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Poly Pantry Fills Plates

Alyssa Jane Christiansen

I often skipped meals, ate less than I felt I should and went hungry because there was not enough money for food

While a student at Cal Poly Pomona, Alyssa Jane Christiansen (’11, sociology) occasionally slept in her car to avoid the cost of commuting to the mobile home in Upland she shared with her sister and their mother.She ate a lot of ramen — and never once bought a meal on campus.

“I often skipped meals, ate less than I felt I should and went hungry because there was not enough money for food,” she said.
Instead of buying groceries, she put gasoline in her car or paid for a textbook.

Her life would have been different had the Poly Pantry existed during her time on campus. In an ideal marriage of person and job, Christiansen is the founding coordinator of the pantry, which opened last spring in the Bronco Student Center.

Food insecurity has become pervasive on college campuses across the country, and many students are reluctant to ask for help.

In recent years, the University of California and the California State University systems found that 4 in 10 students were not getting enough to eat or were worried about access to food. At Cal Poly Pomona, nearly 36 percent of students reported food insecurity, and nearly 15 percent reported having been homeless one or more times in the previous 12 months.

The Poly Pantry is one of many initiatives of the Cal Poly Pomona Broncos Care Program, which aims to provide students in need with food and toiletries, housing support and emergency funds.

The university took its initial step to address food insecurity in 2016 in forming the food & housing security committee. The campus partnered with Sowing Seeds for Life, a La Verne-based nonprofit, to create a monthly mobile food pantry program. The student government also passed a resolution to establish the permanent pantry.

Student fees cover most of the costs of operation. Christiansen, who is the care coordinator for Associated Students, Inc., and student staff make the most of the Poly Pantry’s 273 square feet, stocking shelves with donations from two sources — the public and the U.S. Department of Agriculture’s Emergency Food Assistance Program (TEFAP), which is managed by the Los Angeles Regional Food Bank.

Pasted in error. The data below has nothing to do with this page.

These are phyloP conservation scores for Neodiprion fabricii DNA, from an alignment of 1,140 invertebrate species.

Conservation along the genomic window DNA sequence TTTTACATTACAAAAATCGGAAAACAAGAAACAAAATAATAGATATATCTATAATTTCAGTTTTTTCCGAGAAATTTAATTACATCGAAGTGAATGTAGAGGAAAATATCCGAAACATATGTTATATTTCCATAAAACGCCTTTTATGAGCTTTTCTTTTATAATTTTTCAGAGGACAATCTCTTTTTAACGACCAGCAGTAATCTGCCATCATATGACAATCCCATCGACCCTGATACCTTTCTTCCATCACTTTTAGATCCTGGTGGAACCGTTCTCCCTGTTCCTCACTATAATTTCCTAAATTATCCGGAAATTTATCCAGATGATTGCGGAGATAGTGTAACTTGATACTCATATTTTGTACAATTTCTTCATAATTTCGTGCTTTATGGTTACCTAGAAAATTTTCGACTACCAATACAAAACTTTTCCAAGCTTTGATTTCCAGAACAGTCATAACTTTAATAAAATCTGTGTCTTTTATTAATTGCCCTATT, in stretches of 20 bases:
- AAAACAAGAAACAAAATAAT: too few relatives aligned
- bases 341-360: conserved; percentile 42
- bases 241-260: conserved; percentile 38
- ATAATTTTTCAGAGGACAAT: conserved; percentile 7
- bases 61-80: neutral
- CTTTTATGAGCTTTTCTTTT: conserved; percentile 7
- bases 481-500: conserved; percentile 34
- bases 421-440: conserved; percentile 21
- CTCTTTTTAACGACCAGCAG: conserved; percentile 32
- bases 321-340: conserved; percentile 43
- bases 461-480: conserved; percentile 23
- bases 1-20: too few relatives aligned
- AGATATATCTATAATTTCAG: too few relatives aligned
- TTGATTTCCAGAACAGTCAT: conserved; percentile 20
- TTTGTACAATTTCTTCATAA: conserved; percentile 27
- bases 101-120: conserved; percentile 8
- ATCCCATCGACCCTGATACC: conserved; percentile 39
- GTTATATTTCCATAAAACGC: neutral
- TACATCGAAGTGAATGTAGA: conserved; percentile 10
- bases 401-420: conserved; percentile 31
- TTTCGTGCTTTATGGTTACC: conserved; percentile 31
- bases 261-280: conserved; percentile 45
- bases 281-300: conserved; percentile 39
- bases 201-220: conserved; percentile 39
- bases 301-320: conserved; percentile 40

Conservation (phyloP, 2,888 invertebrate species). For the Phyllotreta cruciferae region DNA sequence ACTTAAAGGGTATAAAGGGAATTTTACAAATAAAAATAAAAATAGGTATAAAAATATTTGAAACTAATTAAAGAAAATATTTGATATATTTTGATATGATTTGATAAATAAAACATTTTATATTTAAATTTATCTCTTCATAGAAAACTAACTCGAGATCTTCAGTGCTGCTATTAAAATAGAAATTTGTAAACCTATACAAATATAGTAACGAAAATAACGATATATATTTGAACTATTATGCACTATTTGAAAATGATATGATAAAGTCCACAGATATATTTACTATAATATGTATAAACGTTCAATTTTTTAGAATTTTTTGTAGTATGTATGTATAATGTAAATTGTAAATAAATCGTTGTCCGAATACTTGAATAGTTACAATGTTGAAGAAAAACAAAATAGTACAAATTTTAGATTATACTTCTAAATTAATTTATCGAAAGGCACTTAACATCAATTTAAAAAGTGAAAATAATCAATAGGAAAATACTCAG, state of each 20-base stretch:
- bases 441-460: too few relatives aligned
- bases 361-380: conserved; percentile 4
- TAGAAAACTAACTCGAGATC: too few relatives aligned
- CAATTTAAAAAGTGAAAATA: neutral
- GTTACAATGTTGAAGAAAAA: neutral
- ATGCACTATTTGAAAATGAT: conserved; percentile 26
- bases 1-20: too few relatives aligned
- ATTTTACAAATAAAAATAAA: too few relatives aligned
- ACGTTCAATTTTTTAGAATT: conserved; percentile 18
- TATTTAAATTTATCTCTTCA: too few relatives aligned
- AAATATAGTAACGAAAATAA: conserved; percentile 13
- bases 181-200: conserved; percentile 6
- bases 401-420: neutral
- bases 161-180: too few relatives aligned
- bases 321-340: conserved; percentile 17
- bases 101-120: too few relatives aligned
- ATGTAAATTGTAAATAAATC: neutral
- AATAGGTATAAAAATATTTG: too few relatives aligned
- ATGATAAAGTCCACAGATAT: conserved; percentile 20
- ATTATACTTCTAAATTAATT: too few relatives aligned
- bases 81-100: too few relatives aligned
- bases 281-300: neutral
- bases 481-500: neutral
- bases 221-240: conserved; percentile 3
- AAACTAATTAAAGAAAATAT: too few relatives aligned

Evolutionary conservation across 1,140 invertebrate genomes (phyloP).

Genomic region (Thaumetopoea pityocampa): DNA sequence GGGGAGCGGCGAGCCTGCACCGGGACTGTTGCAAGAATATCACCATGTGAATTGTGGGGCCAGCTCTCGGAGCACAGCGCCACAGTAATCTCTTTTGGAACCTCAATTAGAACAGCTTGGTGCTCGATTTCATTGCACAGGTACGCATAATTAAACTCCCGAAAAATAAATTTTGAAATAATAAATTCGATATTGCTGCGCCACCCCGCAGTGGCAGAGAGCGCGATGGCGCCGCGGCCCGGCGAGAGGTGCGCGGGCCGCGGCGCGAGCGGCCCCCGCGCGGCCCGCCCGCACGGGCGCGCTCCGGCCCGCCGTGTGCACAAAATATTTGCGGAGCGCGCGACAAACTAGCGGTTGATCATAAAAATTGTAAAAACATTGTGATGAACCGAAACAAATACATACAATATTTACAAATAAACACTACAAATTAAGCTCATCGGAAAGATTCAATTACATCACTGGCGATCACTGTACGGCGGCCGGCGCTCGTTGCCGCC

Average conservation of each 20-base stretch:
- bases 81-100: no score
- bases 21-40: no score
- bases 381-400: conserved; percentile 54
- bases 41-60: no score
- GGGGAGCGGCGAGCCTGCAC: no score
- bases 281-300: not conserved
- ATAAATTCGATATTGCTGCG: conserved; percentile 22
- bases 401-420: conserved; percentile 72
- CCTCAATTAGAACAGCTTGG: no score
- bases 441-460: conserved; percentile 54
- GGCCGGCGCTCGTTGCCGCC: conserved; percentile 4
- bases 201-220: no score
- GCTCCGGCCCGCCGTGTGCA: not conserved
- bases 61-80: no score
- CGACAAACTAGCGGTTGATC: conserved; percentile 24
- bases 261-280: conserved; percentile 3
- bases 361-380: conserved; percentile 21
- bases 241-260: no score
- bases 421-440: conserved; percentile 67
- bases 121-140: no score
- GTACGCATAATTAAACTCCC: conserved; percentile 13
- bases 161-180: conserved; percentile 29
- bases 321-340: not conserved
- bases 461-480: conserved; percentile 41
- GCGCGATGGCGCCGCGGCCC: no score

Every week, each student may select five to 10 items. These can include fresh fruit, canned vegetables and toiletries such as toothpaste and tampons. Perishables such as milk, cheese, grapes and potatoes go fast, Christiansen says.

On a recent afternoon, Jamie Tierrablanca, 21, a sociology senior, stocks up on chickpeas, corn, canned pork and chicken soup.

“Without the Poly Pantry,” she says, “I would be concerned about having to spend more money at the grocery store.”

She also pays it forward by encouraging other food insecure students to take advantage of the CalFresh program, which provides monthly food benefits to individuals in need.

Donations have come from the campus community and beyond, including:

  • Alumnus Jose A. Gomez (’93, sociology) created a $50,000 endowment. Gomez is the executive vice president and chief operating officer at Cal State LA
  • Alumna Ginny Mendes (’86, accounting) matched the first $5,000 in a crowdfunding campaign in fall 2019 and will also match an additional $5,000 during the upcoming Giving Day on April 22-23
  • Northrop Grumman donated $5,000 and is encouraging its employees to support the pantry
  • The Boiling Crab has donated $800, as well as $1,500 in gift cards
  • The Claremont chapter of The Links, Inc. donated $1,000
  • Kroger Company Foundation donated $10,000
  • Bradshaw Home donated gift-in-kind items, including much-needed cookware and supplies

Christiansen has vivid memories of being called “trailer trash” when she was growing up. She never invited friends to sleep over. And, once she got to Cal Poly Pomona after transferring from a community college, she spent countless hours using the library computers because she did not own a laptop.

She credits her mother, Candace Groeschen (’77, liberal arts), a social worker, with instilling in her the value of an education and the importance of helping others.

“Now that I’m older,” Christiansen says, “I am able to say I’m proud of where I’m from.”

Even though she is paying down her student loans, Christiansen is delighted that she and her fiancé, Brendan Joyce, a planner for Southern California Edison, have bought a house in Fontana and plan to wed this spring. She says she is grateful for her own experience with food insecurity because it led to this chance to help other young adults who are struggling.

“I tell them, ‘Your student fees pay for the pantry’s operation, and you deserve access to nutritious foods to be healthy and successful.’”

Published on November 20, 2020

Impact Map

Explore Impact Map

The Impact Map shows how Cal Poly Pomona alumni are making a difference in Southern California and around the country. Explore the map or share your own impact.

Explore the map

Submit Your Story